I mainly used leetcode to prepare for the interview questions since they have real interview questions. Geeksforgeeks is another website I used to understand the fundamentals of algorithm implementations.
I started preparing for the coding interviews around October 2016. Initially I was preparing for a Google interview around March 2017. It was a close call but unfortunately I did not get an offer.
In the first two weeks my preparation strategy was to bang my head on the questions. I tried to solve the questions by myself "organically". This was definitely not the right mentality. This approach was just too time consuming. And I did not learn too much since I just tried to solve those problems by myself.
After about two weeks I realized that there was just no way I can solve a significant amount of questions (300 was my goal) with my hard core strategy. I decided to read the solutions from leetcode forums. The leetcode forum is an absolute gold mine! The top solutions are very elegant, a lot of the solutions contain detailed explanation and some authors summarize and generalize for a class of problems!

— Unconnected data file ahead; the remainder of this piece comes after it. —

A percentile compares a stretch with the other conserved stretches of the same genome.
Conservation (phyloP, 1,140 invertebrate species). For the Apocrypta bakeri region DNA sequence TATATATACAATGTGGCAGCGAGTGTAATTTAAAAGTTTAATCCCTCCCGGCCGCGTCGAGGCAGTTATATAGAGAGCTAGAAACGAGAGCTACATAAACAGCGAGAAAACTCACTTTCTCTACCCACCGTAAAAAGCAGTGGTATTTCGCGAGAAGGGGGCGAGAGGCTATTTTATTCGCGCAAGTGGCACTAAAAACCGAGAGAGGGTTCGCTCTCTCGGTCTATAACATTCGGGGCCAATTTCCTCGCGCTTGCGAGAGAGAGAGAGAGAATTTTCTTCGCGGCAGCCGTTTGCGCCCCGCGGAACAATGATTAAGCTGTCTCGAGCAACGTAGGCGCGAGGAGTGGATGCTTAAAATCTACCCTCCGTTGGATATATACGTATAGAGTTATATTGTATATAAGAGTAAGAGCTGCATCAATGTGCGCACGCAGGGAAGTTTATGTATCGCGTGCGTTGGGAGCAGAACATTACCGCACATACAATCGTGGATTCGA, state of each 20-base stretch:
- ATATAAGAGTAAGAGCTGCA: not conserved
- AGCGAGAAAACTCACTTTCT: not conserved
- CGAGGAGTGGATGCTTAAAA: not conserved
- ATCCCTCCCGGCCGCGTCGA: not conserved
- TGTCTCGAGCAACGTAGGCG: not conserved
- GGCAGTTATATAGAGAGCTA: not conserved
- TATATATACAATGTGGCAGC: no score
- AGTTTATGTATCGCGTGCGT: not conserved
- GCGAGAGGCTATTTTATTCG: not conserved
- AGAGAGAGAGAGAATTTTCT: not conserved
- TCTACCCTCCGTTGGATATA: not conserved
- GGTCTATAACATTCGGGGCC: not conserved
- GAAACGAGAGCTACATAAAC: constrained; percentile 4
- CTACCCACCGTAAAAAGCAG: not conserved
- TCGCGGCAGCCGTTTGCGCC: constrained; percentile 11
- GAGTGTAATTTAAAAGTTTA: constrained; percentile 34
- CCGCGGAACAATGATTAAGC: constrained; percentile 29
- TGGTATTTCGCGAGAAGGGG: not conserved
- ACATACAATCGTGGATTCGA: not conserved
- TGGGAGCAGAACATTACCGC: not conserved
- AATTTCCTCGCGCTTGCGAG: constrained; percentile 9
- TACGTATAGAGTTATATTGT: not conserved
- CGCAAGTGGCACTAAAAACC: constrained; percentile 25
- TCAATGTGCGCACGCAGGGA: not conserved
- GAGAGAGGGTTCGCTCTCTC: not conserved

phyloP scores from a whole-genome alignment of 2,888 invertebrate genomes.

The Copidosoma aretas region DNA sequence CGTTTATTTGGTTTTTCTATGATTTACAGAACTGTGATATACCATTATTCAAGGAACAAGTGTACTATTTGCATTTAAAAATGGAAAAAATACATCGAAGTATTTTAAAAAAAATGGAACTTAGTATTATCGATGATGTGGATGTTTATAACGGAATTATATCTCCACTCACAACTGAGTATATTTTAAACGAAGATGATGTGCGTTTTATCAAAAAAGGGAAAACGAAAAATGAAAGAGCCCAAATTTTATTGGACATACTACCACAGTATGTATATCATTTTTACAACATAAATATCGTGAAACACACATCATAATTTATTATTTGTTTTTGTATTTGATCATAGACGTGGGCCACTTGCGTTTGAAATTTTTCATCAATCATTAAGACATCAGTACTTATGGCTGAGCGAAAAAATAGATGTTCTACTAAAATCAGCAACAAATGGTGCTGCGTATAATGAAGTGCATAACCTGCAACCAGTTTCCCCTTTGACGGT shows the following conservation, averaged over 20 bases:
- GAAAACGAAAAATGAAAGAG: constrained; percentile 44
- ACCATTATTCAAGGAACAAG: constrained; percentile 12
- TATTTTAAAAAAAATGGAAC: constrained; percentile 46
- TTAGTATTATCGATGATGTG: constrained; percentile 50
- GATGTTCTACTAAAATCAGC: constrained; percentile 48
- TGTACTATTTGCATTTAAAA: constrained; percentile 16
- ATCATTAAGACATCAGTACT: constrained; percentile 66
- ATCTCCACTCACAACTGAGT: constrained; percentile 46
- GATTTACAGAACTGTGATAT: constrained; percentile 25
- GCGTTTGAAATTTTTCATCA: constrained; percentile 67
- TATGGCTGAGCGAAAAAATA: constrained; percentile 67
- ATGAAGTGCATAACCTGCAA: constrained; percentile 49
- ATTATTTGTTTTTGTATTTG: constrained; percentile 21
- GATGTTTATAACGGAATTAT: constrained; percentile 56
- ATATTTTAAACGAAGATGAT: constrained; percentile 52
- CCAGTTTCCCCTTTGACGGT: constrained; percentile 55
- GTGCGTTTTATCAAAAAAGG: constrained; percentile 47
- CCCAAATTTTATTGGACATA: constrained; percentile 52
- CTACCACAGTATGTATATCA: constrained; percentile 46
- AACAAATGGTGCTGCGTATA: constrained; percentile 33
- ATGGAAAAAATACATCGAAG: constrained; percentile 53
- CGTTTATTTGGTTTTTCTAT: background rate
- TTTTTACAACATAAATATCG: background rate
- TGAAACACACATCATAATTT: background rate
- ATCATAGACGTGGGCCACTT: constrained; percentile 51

After about one month, I realized that there are different topics for the problems, for example, dynamic programming, binary search, etc. I can cover more types of problems to go over each of the topics instead of just try to solve the problems by their index number which in hindsight seems sort of arbitrary. So I started to solve several problems from each topics.
There was a lot of back and forth from solving leetcode problems and brushing up my basic algorithm skills from re-reading the algorithm book. I felt it's a harding process for my understanding of algorithms. When I first read the book and followed the courses, I never solved an extensive amount of algorithm problems with real code. The leetcode challenges felt a long over due exercise.
Algorithm training was a time consuming process. And I had a full time job to do and a new born baby to take care of. Luckily for me, my family were super supportive! My mother-in-law and my wife took care most of chores at home. I was really grateful!
I end up coding the first 400 problems more than two times in python and Java. As a result the coding problems in the interviews did not feel too hard for me. Some of the interview questions actually were very similar to those from Leetcode.